Coronavirus: Pubs face struggle after new restrictions as they say 'there's nothing left in the coffers'
It was a joke but one that tells you what people are dreading under these new restrictions.
The people of the Liverpool City region, some 1.5 million of them, are being asked to sacrifice some of the things that many of them live for - the workout in the gym after a stressful day or a pint down the local.
Yes, they gave them up along with everyone else in March but this time the novelty factor has gone, businesses are already running on fumes having plundered their cash reserves, and the dark cold nights of winter are coming.
The landlord of the Jawbone Tavern, Harry Sandle, has been in the pub game for 35 years and says the decision is "devastating".
"Bootle is already one of the most deprived parts of Europe... people will just have to try and get through it. I don't know how but they will," he said.
"We are just getting to sorting out our bills from the last time and now it's closing again - there's nothing left in the coffers."
He and his staff will be entitled to two thirds of their wages from the government this time around.
"You can't go into Tesco and pay two thirds can you? You can't pay two thirds of the gas bill or the leccy - it doesn't work," he said.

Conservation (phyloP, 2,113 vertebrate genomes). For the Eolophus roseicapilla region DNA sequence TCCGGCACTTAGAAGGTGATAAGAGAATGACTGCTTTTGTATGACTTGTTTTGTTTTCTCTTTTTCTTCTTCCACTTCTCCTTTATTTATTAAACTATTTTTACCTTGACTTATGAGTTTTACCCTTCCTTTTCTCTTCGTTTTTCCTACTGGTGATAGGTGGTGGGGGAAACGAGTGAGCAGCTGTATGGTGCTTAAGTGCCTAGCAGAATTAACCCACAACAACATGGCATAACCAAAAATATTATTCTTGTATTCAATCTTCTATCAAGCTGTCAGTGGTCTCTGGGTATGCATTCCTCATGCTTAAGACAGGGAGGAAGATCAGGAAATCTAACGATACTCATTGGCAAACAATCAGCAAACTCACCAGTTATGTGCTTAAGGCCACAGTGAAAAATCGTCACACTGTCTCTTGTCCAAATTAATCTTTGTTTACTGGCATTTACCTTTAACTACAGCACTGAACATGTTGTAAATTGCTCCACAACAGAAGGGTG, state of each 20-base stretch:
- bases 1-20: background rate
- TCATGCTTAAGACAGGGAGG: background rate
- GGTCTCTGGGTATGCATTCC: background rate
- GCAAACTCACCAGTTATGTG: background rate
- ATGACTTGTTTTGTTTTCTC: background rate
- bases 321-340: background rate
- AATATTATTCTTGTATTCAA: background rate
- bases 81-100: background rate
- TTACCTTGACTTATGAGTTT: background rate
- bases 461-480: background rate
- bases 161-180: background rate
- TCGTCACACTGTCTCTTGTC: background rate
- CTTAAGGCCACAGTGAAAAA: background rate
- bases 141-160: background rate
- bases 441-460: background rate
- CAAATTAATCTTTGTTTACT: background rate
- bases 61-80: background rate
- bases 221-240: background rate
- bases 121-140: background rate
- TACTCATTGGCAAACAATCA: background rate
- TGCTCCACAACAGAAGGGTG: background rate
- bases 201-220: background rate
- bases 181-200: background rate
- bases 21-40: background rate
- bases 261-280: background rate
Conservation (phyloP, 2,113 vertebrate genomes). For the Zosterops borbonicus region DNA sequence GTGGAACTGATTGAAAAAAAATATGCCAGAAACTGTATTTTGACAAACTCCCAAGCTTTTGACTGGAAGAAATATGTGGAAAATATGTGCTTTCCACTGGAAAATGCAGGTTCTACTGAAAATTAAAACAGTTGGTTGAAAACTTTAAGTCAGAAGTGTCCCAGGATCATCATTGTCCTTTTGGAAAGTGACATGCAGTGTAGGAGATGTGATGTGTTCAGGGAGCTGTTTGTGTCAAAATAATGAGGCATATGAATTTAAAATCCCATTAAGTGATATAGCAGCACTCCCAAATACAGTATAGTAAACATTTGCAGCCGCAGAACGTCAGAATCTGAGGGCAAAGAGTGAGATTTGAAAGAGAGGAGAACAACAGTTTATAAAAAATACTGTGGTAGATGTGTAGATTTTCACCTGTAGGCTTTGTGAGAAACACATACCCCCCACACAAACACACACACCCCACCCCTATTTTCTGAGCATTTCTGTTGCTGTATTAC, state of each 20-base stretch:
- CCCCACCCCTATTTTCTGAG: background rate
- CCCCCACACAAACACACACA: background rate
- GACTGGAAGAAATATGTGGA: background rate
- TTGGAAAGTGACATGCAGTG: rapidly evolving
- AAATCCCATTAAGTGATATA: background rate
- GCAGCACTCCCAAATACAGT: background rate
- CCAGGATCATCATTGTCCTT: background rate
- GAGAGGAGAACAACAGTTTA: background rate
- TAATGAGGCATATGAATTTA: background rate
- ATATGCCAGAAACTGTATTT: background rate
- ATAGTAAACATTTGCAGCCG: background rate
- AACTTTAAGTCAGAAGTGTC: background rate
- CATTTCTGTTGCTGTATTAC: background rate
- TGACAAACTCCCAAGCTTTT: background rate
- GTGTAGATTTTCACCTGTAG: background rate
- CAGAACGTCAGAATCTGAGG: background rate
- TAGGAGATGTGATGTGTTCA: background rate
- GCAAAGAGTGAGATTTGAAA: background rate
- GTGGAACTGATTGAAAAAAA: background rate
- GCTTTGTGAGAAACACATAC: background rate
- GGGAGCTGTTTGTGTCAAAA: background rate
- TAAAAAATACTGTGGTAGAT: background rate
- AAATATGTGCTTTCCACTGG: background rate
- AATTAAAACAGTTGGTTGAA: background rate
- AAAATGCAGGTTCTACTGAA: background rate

There are no easy answers.
The hospitals are filling up across Merseyside as the number of confirmed coronavirus cases rises each day and something has to be done.
But the consensus in the Jawbone was not to attack the government.
"It's hard, we are all in this and the government have to try and save lives but we will all pay for this somehow," Mr Sandle added.
Mass unemployment here in the 1980s is a distant but vivid memory.
Nobody wants to return to those dark days that shattered families and forced some people to abandon this great city in search of work.
The renaissance of Liverpool has been hard fought for over the last 20 years.
People are ready to fight for their businesses to survive but will need help to do it. When the restrictions are imposed by central government, it cannot cut people loose.
Mr Sandle boiled it down to one simple fact that so many people here are grappling with: "You can't live in fresh air - nobody can."